U.K. 10-Year Yield Rises to 3-Week High After EU Greek Aid Deal
Gilts declined, pushing the 10-year yield to a three-week high, after European Union finance ministers eased the terms on emergency aid for Greece, damping demand for the safety of U.K. government debt.
The pound strengthened to highest in three weeks against the dollar before a report that analysts said will confirm the U.K. economy exited a double-dip recession in the third quarter. Gross domestic product rose 1 percent in the three months ended September, according to the median forecast of 33 economists in a Bloomberg News survey before a second reading of the data is published at 9:30 a.m. in London.
“The immediate reaction has obviously been driven by events in Europe,” said Brian Barry, an analyst at Investec Bank Plc in London. “Whether that’ll continue or whether the focus will turn to the state of the underlying domestic economy will depend on what, if any, revision we see to the GDP number.”
The 10-year gilt yield rose two basis points, or 0.02 percentage point, to 1.86 percent at 9:23 a.m. London time. It earlier advanced as much as five basis points to 1.88 percent, the most since Nov. 2. The 1.75 percent bond due in September 2022 fell 0.19, or 1.90 pounds per 1,000-pound ($1,603) face amount, to 99.025.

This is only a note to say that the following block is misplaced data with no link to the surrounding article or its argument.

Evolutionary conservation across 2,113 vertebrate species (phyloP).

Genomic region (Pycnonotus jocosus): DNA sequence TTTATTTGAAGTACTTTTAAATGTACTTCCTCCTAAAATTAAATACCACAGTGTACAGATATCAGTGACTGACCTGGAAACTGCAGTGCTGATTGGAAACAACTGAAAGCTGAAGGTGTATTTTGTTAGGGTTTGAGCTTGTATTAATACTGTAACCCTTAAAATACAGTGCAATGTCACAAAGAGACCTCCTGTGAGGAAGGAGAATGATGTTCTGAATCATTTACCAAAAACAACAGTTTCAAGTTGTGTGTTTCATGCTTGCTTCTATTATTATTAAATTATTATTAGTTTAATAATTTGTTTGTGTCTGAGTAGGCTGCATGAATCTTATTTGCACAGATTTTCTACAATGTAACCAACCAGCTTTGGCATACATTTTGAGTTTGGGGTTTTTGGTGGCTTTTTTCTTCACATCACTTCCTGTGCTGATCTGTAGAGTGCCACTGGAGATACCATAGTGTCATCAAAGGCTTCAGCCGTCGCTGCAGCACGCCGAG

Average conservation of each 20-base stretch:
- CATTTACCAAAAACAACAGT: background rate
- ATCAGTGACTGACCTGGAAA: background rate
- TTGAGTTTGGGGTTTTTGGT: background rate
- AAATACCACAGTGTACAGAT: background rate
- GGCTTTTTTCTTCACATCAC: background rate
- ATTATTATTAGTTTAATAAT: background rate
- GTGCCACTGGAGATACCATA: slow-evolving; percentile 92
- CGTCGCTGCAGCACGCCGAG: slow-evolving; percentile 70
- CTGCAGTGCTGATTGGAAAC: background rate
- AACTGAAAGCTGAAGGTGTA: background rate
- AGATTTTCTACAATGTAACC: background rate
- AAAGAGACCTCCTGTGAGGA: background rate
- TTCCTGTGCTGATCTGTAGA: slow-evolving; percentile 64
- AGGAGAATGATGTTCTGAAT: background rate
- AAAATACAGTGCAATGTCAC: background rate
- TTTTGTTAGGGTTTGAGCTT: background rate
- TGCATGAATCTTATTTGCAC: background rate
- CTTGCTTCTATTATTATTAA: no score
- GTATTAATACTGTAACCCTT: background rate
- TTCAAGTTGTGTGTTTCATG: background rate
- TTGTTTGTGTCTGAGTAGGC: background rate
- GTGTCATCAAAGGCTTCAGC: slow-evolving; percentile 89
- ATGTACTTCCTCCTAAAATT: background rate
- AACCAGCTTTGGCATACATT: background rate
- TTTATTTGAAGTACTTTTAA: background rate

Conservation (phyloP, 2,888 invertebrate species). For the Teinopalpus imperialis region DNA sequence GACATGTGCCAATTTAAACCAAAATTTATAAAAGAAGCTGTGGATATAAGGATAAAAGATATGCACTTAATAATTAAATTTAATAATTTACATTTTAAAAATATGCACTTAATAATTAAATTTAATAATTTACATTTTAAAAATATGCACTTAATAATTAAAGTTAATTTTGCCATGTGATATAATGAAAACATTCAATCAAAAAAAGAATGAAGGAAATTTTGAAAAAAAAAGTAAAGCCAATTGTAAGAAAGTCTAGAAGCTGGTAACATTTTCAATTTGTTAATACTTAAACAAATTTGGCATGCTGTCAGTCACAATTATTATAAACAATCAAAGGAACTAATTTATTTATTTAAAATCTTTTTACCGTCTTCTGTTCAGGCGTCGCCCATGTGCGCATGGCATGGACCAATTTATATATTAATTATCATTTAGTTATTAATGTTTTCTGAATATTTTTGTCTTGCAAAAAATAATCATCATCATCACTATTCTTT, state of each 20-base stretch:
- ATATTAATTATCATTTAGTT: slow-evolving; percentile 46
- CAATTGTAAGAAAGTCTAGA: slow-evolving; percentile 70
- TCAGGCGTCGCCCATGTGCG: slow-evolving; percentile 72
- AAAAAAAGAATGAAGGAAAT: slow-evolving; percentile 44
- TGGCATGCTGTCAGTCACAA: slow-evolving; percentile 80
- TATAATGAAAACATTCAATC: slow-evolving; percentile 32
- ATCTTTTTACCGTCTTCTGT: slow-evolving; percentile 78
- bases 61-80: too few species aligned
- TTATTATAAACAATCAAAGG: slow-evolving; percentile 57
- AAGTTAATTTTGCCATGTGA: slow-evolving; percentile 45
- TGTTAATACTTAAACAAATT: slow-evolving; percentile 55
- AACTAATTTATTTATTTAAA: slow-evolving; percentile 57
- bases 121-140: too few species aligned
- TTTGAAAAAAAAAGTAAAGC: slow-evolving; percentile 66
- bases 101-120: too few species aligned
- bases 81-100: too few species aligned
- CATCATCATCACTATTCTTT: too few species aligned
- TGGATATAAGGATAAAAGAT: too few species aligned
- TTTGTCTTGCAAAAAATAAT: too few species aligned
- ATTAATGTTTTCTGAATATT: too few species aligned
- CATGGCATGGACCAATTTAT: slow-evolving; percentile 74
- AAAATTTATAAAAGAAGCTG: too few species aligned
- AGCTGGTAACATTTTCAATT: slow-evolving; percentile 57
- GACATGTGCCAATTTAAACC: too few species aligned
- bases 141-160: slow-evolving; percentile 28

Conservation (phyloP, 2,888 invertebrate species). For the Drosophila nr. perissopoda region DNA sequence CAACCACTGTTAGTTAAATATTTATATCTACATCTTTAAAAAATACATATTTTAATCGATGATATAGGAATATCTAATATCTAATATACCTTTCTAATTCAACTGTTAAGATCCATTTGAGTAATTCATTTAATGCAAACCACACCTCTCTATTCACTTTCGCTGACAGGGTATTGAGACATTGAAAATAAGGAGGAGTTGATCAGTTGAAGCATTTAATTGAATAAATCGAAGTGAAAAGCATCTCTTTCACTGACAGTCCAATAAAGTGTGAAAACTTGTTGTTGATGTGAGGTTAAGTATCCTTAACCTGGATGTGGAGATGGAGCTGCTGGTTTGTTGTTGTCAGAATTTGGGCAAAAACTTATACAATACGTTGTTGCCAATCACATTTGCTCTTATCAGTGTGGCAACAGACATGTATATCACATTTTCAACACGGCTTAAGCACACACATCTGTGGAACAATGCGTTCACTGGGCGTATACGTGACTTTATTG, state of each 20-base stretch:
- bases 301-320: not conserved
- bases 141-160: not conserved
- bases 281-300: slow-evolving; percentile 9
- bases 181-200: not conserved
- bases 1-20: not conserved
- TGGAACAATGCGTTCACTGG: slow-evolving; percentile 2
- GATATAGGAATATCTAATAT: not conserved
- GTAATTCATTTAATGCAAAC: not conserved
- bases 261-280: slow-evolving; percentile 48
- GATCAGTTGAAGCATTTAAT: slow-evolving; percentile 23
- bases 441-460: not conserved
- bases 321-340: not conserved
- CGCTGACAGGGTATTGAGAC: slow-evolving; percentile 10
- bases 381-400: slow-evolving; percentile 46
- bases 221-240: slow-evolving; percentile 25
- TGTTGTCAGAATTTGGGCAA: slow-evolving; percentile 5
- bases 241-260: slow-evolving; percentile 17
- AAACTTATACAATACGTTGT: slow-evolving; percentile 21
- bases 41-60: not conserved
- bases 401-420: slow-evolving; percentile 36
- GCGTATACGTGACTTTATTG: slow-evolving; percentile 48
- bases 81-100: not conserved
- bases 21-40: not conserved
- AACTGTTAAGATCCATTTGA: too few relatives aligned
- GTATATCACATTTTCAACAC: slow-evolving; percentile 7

Bank of England Governor Mervyn King and policy makers Paul Fisher, Martin Weale and Ben Broadbent speak before lawmakers today. Bank of Canada Governor Mark Carney was appointed to replace King as the next head of the BOE yesterday.
Gilts returned 2.8 percent this year through yesterday, according to indexes compiled by Bloomberg and the European Federation of Financial Analysts Societies. German bunds gained 3.6 percent and U.S. Treasuries earned 2.5 percent.
The pound was little changed at $1.6030, after rising to 1.6052, the strongest level since Nov. 2. Sterling was at 80.94 pence per euro, after falling to 81.14 pence, the weakest since Oct. 24.
Sterling has gained 1.1 percent this year, according to Bloomberg Correlation-Weighted Indexes, which track 10 developed-market currencies. The euro declined 2.2 percent and the dollar fell 2.3 percent.
To contact the reporter on this story: Lucy Meakin in London at firstname.lastname@example.org.